Back in the day, iconic filmmaker Warren Miller slept in a tow camper as he traveled from ski area to ski area, shooting and editing footage. Folk singer and activist Katie Lee lived rough during her crusade against the construction of the Glen Canyon Dam, roaming the land and running rivers and saying at one point that she’d rather be a coyote than part of the human race. Yvon Chouinard spent years selling climbing hardware from a pickup truck that he lived in before founding Patagonia.
Dirtbagging has long been a defining element of outdoor culture. Skiers, surfers, and climbers in particular often consider a season of itinerant vagabonding a right of passage. The modern archetype, of course, is Alex Honnold, who before Free Solo was perhaps equally known for being the world’s most daring climber and living in a sweet adventure van. But now across North America, dirtbagging is under serious threat. Municipalities from Southern California to the Canadian Rockies are responding to spiking numbers of people sleeping in their vans and pickups in town parking lots, near trailheads and beaches, and adjacent to scenic highways by passing laws that prohibit vehicle camping and enforcing historically ignored restrictions on where you can bed down for the night without having to pay for the privilege.
I know what you’re thinking: it’s all those damn #vanlife kids. But recreationalists in tricked-out $100,000 Sprinters and retrofitted VWs are just one class of people now camping in their rides. Along with the van campers is the much larger group of RVers, a market segment that’s expected to grow by 50 percent in the next six years. Then there are the people pushed into sleeping in their vehicles by economics. In dreamy outdoor towns, skyrocketing rents, caused in part by the rise of Airbnb and nutty home prices, have stripped communities of affordable housing. This has some folks opting to live in their trucks and vans on the fringes of towns they consider home instead of forking over a huge percent of their wages to a landlord. In Whistler, British Columbia, ski-area workers are doing this all winter long. Other people simply have no other choice. Without the vehicle, their next step might be tent camping in a park or living on the streets.
Dirtbags have always faced resistance—Chouinard was once arrested for vagrancy in Arizona—but we appear to be scaling toward peak dirtbag numbers and a crisis in dirtbag tolerance. Outdoor sports destinations from Santa Barbara, California, to Boulder, Colorado, are enforcing long-standing restrictions on vehicle camping. In the summer of 2018, van campers in Aspen, Colorado, were rousted from a popular park-and-ride lot after one squatter reportedly brandished a hatchet at something other than kindling. Allyssa Ravasio, founder of the campground-booking site Hipcamp, told me that authorities have recently become more aggressive about ticketing van campers along a stretch of California Highway 1 near Big Sur. (Sleeping outside of campgrounds has been illegal there for years.)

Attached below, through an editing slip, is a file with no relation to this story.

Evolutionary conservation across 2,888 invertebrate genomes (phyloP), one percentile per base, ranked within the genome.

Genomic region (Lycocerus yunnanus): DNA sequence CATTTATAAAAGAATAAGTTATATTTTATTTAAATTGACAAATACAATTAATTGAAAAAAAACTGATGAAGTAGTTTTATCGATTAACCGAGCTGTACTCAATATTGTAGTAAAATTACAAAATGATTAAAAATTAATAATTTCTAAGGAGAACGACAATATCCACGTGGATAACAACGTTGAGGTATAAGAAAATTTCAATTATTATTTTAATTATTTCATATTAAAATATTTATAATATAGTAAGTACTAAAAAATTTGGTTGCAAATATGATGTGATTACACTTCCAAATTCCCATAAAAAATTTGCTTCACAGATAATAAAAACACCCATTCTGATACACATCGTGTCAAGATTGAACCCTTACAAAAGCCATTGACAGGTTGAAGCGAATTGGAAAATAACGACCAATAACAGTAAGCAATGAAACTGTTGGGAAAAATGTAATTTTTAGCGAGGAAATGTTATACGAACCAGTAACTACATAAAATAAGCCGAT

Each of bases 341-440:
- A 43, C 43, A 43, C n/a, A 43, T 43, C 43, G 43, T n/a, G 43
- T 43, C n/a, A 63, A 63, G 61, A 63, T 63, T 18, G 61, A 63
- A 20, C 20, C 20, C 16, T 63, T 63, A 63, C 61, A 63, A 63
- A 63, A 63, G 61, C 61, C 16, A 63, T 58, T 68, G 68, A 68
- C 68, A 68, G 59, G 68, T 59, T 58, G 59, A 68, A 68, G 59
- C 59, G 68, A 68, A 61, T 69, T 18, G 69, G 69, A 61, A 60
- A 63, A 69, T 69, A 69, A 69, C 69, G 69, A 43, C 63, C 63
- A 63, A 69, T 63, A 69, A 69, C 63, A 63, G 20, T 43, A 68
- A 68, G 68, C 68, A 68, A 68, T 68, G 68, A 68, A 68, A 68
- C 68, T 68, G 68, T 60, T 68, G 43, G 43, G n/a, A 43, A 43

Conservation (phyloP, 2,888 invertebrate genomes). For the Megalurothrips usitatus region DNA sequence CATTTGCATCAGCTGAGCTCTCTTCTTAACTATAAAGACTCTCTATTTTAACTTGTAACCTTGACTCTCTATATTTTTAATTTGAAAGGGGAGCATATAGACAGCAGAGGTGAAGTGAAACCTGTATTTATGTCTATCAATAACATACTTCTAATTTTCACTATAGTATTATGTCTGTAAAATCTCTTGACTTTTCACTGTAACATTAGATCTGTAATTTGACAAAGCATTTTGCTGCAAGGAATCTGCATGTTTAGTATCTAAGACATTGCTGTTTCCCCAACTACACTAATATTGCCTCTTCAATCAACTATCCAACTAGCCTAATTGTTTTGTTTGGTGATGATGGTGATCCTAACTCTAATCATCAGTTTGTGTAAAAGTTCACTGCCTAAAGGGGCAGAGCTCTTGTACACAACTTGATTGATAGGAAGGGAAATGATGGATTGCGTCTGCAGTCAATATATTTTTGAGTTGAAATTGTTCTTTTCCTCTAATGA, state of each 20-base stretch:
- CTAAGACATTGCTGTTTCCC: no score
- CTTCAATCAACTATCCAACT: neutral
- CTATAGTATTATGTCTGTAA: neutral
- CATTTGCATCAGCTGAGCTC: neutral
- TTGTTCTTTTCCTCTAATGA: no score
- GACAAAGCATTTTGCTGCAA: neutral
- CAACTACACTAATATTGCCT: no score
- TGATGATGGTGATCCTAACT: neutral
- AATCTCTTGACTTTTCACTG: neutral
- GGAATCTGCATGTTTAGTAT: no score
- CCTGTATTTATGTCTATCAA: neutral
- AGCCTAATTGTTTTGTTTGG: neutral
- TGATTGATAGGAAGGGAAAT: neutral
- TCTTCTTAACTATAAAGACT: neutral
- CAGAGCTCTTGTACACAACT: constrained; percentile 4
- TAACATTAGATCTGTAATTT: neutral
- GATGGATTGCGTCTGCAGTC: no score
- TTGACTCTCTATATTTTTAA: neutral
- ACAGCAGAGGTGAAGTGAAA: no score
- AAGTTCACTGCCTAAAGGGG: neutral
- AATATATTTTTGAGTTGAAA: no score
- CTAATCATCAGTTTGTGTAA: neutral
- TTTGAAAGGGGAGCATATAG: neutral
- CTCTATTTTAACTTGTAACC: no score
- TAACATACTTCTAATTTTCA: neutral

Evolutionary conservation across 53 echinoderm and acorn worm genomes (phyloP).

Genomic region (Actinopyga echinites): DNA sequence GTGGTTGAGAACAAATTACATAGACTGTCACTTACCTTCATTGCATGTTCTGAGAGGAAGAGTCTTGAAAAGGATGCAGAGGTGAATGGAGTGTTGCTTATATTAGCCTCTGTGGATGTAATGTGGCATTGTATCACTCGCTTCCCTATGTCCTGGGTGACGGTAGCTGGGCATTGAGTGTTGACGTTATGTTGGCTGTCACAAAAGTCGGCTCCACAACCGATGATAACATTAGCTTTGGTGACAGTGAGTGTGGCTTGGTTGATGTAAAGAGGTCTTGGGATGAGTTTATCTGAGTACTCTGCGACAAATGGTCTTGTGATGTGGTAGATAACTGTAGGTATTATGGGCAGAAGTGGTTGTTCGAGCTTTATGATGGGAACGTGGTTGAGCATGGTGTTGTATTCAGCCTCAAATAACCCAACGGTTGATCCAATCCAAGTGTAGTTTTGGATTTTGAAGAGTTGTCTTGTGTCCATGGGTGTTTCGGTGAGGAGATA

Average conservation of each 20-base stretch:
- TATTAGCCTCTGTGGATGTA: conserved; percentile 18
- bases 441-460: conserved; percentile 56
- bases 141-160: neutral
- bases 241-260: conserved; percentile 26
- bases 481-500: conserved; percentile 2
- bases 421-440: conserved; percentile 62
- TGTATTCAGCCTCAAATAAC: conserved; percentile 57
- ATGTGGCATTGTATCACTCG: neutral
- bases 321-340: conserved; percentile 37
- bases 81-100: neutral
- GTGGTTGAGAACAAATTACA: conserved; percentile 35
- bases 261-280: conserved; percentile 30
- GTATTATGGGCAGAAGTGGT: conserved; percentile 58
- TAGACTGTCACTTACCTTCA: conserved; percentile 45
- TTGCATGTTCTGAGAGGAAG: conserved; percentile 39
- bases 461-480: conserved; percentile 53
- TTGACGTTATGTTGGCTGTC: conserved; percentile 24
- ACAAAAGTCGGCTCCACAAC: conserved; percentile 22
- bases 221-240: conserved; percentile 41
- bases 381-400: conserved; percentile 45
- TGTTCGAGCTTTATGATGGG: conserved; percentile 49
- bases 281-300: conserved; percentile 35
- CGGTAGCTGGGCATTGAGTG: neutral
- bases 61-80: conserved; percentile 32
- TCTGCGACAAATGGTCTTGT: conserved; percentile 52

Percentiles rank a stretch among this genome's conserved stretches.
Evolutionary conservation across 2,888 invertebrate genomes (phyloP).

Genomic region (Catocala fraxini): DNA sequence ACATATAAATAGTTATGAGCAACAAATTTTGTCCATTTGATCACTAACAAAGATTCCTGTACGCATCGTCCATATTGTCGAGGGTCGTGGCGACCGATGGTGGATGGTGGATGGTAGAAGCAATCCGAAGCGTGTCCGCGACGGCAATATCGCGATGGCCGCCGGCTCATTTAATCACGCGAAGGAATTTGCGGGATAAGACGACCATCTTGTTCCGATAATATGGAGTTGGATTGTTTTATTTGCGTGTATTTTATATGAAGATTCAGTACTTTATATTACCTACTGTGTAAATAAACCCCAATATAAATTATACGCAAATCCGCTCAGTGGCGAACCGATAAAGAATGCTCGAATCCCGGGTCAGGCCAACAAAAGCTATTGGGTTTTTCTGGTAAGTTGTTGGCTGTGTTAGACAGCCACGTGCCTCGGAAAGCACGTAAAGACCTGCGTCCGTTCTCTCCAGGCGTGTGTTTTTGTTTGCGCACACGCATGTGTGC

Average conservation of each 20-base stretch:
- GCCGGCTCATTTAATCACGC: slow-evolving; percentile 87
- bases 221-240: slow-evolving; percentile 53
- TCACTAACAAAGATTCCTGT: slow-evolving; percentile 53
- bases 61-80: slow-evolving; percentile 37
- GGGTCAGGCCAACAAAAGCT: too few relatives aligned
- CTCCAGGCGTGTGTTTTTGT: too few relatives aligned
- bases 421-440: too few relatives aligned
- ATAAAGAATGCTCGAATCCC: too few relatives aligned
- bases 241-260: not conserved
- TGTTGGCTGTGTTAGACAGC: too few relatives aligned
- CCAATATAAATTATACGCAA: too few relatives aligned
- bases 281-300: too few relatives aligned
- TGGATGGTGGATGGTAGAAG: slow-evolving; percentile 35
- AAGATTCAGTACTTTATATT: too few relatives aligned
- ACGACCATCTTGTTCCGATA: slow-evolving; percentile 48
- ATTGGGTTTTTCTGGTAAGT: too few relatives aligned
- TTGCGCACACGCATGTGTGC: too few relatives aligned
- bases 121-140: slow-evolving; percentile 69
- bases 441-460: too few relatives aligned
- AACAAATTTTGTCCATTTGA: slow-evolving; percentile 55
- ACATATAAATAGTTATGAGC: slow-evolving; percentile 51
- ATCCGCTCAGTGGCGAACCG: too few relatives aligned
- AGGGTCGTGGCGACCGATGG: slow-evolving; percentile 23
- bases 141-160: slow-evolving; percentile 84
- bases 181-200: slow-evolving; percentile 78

Perhaps the most newsworthy recent crackdown took place in Squamish, British Columbia, which sits about halfway between Vancouver and Whistler and is Canada’s funhogging epicenter. (Funhogging, if you didn’t know, is a term originally popularized by Chouinard, the skier Dick Dorworth, and a crew of heavily bearded climbers who took an epic dirtbagging journey in the late 1960s that culminated with an ascent of Fitz Roy, a classic Patagonian peak.) Squamish has seen its population grow from 15,000 to 20,000 since 2006, and the number of residents is projected to double in size by 2040. Increasingly, the town has become a hot spot for summer vehicle campers, with around 2,000 to 3,000 rolling through a year. Meanwhile, a local source estimates that there are some 200 folks who work in town for six or more months while living in their cars, then disappear for stints to play in the mountains or pursue other work. Some of them are camping legally in campgrounds and the local Walmart parking lot, but many are not.